U.S. reading and math scores drop to lowest level in decades
The average test scores for U.S. 13-year-olds have dipped in reading and dropped sharply in math since 2020, according to new data from National Assessment of Educational Progress.
The average scores, from tests given last fall, declined 4 points in reading and 9 points in math, compared with tests given in the 2019-2020 school year, and are the lowest in decades. The declines in reading were more pronounced for lower performing students, but dropped across all percentiles.
The math scores were even more disappointing. On a scale of 500 points, the declines ranged from 6 to 8 points for middle and high performing students, to 12 to 14 points for low performing students.
The math results also showed widening gaps based on gender and race. Scores decreased by 11 points for female students over 2020 results, compared with a 7-point decrease for male students.
Among Black students, math scores declined 13 points, while white students had a 6-point drop. Compared with the 35-point gap between Black and white students in 2020, the disparity widened to 42 points.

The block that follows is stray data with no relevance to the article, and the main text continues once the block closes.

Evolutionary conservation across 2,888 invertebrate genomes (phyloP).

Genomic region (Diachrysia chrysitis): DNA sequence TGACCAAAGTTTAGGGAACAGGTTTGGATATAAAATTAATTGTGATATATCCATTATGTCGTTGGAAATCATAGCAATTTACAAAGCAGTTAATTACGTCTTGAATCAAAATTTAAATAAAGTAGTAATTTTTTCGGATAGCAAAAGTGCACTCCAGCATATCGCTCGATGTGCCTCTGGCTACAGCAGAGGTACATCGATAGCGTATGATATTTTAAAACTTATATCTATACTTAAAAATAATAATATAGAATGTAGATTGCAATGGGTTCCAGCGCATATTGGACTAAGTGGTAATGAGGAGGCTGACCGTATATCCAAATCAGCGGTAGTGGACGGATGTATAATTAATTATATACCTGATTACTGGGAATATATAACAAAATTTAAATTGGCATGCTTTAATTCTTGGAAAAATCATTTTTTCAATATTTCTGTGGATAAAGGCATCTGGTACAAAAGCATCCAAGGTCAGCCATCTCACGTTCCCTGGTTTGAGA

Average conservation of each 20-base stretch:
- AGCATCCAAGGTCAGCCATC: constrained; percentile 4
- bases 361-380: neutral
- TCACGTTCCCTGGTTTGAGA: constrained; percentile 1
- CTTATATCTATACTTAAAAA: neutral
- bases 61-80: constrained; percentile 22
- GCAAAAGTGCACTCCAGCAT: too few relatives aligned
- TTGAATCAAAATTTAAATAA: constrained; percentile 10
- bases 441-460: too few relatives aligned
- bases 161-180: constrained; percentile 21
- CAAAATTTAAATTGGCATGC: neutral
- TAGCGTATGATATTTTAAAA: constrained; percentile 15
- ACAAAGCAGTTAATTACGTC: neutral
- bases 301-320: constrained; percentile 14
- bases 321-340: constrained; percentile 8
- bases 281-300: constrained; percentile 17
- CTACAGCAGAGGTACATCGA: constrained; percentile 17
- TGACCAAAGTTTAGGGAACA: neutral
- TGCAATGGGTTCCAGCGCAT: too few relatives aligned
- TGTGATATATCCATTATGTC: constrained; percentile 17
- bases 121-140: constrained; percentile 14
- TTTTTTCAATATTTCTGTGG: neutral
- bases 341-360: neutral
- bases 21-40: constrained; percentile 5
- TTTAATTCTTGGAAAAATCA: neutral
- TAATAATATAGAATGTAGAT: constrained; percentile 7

"Unfinished learning continues to weigh on students across all grades and subjects," said Denise Forte, president and CEO of The Education Trust, a nonprofit advocacy group. "And this is especially true for Black and Latino students, English learners, and students from low-income backgrounds who experienced the brunt of pandemic-related upheaval and uncertainties,"
The latest results are from the NAEP Long-Term Trend Assessment, traditionally administered every four years by the National Center for Education Statistics.
In releasing the data, U.S. Education Secretary Miguel Cardona said the scores strongly reflect the losses caused by the disruption of the COVID-19 pandemic, which in many cases left schools closed for more than a year. The results, he said in a statement, confirmed predictions that "the pandemic would have a devastating impact on students' learning across the country and that it would take years of effort and investment to reverse the damage."
While the scores show a drop from the pre-pandemic years, the results also show that there are other factors at work. The decline is even more substantial when compared with scores of a decade ago: The average scores declined 7 points in reading and 14 points in mathematics.
The Education Department says plans are underway to address the learning loss.
"Schools have committed nearly 60 percent of their American Rescue Plan funds to address lost learning time and accelerate academic recovery," Cardona said in a statement on Wednesday. Those funds can be used for things like hiring more teachers, counselors, and support staff or providing increased tutoring and one-on-one support to students.
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